Lumens per watt are also a particularly bad measurement for linear fittings where the luminaire is typically mounted at low levels, close to the eye. In order to achieve higher lumens per watt, some manufacturers resort to using higher power LEDs; while this will generate a greater overall lumen output, it will often have a negative impact on the uniformity ratio of the light and cause increased glare issues, which are important considerations when developing lighting designs with strict parameters. Raytec took the decision to use a higher quantity of medium power LEDs on all linear fittings to produce a better quality of light for the application and reduce glare, rather than focus purely on “lumens per watt”.

It is not the “lumens per watt” that is important; it is the quality of light.

Professional Lighting Designs are Vital

Until recently professional lighting designs would rarely be requested by end-users because, to over-illuminate a given area would often go un-noticed.  The requirements of an installation would often be to provide light fittings that would illuminate a space adequately, with no consideration given to the light distribution, the colour rendition of the lamp or its power consumption. Now, there is greater emphasis on the quality of output to meet certain parameters and regulations to ensure that most, if not all of the light, is put exactly where required. Overspill light often has to be quantified too – and overspill light is energy wastage.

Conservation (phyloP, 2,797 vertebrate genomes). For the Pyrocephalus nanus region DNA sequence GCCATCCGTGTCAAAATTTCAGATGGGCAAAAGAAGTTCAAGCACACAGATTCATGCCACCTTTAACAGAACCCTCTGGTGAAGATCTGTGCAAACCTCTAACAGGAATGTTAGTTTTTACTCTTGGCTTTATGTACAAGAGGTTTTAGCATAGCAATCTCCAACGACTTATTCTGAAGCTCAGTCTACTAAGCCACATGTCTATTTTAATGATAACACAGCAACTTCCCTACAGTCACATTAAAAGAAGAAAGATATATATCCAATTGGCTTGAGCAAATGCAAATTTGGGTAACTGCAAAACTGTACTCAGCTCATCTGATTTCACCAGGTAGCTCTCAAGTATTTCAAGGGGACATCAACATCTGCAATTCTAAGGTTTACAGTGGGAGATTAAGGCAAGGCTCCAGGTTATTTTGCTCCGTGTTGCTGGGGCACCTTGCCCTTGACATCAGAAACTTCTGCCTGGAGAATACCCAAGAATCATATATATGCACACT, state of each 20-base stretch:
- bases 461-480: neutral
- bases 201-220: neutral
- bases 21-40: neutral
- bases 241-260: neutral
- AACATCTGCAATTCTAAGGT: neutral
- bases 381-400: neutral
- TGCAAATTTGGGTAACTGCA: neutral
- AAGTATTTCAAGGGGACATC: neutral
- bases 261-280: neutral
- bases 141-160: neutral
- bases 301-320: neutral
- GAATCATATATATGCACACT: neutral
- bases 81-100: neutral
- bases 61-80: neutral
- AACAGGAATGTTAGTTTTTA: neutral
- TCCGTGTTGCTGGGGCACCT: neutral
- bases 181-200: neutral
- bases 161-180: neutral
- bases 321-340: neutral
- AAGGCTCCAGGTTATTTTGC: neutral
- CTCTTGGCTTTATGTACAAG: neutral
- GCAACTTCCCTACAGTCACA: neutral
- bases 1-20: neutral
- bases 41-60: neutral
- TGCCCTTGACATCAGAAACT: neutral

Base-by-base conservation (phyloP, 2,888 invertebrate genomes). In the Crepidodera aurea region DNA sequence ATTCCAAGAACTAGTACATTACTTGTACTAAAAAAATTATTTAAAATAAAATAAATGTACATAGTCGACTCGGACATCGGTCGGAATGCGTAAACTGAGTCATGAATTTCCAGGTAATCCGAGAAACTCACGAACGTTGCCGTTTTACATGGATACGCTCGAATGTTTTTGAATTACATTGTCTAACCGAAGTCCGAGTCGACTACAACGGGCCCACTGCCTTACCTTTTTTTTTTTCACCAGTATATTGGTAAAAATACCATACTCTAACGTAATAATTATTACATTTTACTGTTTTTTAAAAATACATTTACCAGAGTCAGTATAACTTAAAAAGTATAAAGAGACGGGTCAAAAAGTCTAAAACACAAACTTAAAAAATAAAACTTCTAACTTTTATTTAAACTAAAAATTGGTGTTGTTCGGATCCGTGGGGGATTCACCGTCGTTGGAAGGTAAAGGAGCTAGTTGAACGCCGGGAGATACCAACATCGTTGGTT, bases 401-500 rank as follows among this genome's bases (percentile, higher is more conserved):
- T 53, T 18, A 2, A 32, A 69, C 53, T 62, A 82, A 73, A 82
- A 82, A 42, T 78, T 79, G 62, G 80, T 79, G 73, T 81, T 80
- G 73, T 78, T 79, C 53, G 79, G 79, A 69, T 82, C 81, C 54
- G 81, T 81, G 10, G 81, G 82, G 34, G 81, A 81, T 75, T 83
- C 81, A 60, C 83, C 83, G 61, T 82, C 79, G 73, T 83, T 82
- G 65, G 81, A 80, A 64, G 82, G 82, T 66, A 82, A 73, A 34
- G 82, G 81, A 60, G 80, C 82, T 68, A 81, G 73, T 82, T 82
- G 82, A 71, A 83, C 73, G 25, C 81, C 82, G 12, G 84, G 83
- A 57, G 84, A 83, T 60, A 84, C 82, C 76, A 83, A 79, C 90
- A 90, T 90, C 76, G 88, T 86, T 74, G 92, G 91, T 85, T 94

Using lighting design software is a useful way to demonstrate the effects and drawbacks of using a higher power LED fitting.  We will look at two comparisons between SPARTAN Linear WL168 and the issues which can arise as a result of using a higher power LED fitting

Raytec offer a free of charge professional lighting design service to all our customers.


The CIE (International Commission on Illumination) provide recommendations on a maximum UGR (unified glare rating) to ensure lighting solutions are suitable and safe for their application. Essentially, the lower the UGR the less “glare” and that means better conditions for the human eye. The CIE has classified the maximum allowed UGR for different environments as per the table below (source: https://www.cie.co.at/);

By using more point sources (a larger number of medium power LEDs rather than fewer high power LEDs), the standard SPARTAN Linear delivers lower glare ratings than  typical LED illuminators making SPARTAN Linear more suitable for working environments and “easier on the eye”.  SPARTAN Linear can also be supplied with an opaque lens to further improve the UGR for any of the applications listed in the table above.